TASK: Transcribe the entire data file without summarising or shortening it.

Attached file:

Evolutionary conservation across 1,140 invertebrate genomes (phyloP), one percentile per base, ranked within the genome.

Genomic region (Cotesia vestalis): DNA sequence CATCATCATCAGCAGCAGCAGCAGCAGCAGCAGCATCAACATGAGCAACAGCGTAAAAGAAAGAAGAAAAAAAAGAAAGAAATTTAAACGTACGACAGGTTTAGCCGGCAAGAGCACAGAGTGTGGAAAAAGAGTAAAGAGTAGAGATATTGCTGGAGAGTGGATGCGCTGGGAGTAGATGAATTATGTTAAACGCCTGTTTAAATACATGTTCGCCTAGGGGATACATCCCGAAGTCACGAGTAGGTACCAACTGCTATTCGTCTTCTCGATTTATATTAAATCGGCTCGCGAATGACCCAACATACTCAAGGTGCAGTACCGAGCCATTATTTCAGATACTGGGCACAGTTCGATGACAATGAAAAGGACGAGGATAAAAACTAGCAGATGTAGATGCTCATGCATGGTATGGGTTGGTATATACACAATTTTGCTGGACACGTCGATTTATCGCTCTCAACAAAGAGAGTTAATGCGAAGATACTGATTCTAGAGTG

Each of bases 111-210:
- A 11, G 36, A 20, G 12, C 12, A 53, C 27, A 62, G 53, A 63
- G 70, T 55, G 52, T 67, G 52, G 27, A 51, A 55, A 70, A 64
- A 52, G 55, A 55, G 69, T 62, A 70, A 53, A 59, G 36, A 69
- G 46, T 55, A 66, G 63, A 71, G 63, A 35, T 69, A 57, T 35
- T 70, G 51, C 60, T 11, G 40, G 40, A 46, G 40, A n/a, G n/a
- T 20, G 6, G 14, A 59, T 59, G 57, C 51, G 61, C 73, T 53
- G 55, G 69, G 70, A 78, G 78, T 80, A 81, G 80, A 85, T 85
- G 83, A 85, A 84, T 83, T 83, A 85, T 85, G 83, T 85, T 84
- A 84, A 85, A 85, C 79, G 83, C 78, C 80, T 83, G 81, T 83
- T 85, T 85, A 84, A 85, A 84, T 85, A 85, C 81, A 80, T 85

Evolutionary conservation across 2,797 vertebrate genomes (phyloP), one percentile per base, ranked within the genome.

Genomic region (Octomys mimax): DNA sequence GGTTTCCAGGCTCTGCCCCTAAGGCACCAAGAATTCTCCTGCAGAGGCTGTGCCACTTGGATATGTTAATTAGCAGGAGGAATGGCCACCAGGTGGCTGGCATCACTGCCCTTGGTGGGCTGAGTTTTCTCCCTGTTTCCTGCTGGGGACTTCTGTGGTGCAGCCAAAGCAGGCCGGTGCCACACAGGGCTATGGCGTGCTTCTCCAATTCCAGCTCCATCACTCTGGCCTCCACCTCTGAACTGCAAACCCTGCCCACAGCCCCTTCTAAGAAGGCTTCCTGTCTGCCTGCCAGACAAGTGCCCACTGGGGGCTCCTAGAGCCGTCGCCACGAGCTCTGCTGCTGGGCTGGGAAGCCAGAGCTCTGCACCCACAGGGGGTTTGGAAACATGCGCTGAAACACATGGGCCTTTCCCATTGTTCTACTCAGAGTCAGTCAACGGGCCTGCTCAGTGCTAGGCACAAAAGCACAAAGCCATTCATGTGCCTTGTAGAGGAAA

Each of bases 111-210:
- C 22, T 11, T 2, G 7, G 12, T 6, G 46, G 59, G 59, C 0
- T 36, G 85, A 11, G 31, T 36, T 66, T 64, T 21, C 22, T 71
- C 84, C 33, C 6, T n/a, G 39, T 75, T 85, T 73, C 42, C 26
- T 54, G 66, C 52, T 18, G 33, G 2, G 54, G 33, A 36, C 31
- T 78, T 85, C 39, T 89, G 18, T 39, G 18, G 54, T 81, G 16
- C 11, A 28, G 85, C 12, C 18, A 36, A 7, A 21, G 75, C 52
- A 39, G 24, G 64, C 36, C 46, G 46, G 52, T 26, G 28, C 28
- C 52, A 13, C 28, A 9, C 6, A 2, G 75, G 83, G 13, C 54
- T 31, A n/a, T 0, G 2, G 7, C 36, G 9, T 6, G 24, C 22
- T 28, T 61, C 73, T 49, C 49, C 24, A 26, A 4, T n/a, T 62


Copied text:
Evolutionary conservation across 1,140 invertebrate genomes (phyloP), one percentile per base, ranked within the genome.

Genomic region (Cotesia vestalis): DNA sequence CATCATCATCAGCAGCAGCAGCAGCAGCAGCAGCATCAACATGAGCAACAGCGTAAAAGAAAGAAGAAAAAAAAGAAAGAAATTTAAACGTACGACAGGTTTAGCCGGCAAGAGCACAGAGTGTGGAAAAAGAGTAAAGAGTAGAGATATTGCTGGAGAGTGGATGCGCTGGGAGTAGATGAATTATGTTAAACGCCTGTTTAAATACATGTTCGCCTAGGGGATACATCCCGAAGTCACGAGTAGGTACCAACTGCTATTCGTCTTCTCGATTTATATTAAATCGGCTCGCGAATGACCCAACATACTCAAGGTGCAGTACCGAGCCATTATTTCAGATACTGGGCACAGTTCGATGACAATGAAAAGGACGAGGATAAAAACTAGCAGATGTAGATGCTCATGCATGGTATGGGTTGGTATATACACAATTTTGCTGGACACGTCGATTTATCGCTCTCAACAAAGAGAGTTAATGCGAAGATACTGATTCTAGAGTG

Each of bases 111-210:
- A 11, G 36, A 20, G 12, C 12, A 53, C 27, A 62, G 53, A 63
- G 70, T 55, G 52, T 67, G 52, G 27, A 51, A 55, A 70, A 64
- A 52, G 55, A 55, G 69, T 62, A 70, A 53, A 59, G 36, A 69
- G 46, T 55, A 66, G 63, A 71, G 63, A 35, T 69, A 57, T 35
- T 70, G 51, C 60, T 11, G 40, G 40, A 46, G 40, A n/a, G n/a
- T 20, G 6, G 14, A 59, T 59, G 57, C 51, G 61, C 73, T 53
- G 55, G 69, G 70, A 78, G 78, T 80, A 81, G 80, A 85, T 85
- G 83, A 85, A 84, T 83, T 83, A 85, T 85, G 83, T 85, T 84
- A 84, A 85, A 85, C 79, G 83, C 78, C 80, T 83, G 81, T 83
- T 85, T 85, A 84, A 85, A 84, T 85, A 85, C 81, A 80, T 85

Evolutionary conservation across 2,797 vertebrate genomes (phyloP), one percentile per base, ranked within the genome.

Genomic region (Octomys mimax): DNA sequence GGTTTCCAGGCTCTGCCCCTAAGGCACCAAGAATTCTCCTGCAGAGGCTGTGCCACTTGGATATGTTAATTAGCAGGAGGAATGGCCACCAGGTGGCTGGCATCACTGCCCTTGGTGGGCTGAGTTTTCTCCCTGTTTCCTGCTGGGGACTTCTGTGGTGCAGCCAAAGCAGGCCGGTGCCACACAGGGCTATGGCGTGCTTCTCCAATTCCAGCTCCATCACTCTGGCCTCCACCTCTGAACTGCAAACCCTGCCCACAGCCCCTTCTAAGAAGGCTTCCTGTCTGCCTGCCAGACAAGTGCCCACTGGGGGCTCCTAGAGCCGTCGCCACGAGCTCTGCTGCTGGGCTGGGAAGCCAGAGCTCTGCACCCACAGGGGGTTTGGAAACATGCGCTGAAACACATGGGCCTTTCCCATTGTTCTACTCAGAGTCAGTCAACGGGCCTGCTCAGTGCTAGGCACAAAAGCACAAAGCCATTCATGTGCCTTGTAGAGGAAA

Each of bases 111-210:
- C 22, T 11, T 2, G 7, G 12, T 6, G 46, G 59, G 59, C 0
- T 36, G 85, A 11, G 31, T 36, T 66, T 64, T 21, C 22, T 71
- C 84, C 33, C 6, T n/a, G 39, T 75, T 85, T 73, C 42, C 26
- T 54, G 66, C 52, T 18, G 33, G 2, G 54, G 33, A 36, C 31
- T 78, T 85, C 39, T 89, G 18, T 39, G 18, G 54, T 81, G 16
- C 11, A 28, G 85, C 12, C 18, A 36, A 7, A 21, G 75, C 52
- A 39, G 24, G 64, C 36, C 46, G 46, G 52, T 26, G 28, C 28
- C 52, A 13, C 28, A 9, C 6, A 2, G 75, G 83, G 13, C 54
- T 31, A n/a, T 0, G 2, G 7, C 36, G 9, T 6, G 24, C 22
- T 28, T 61, C 73, T 49, C 49, C 24, A 26, A 4, T n/a, T 62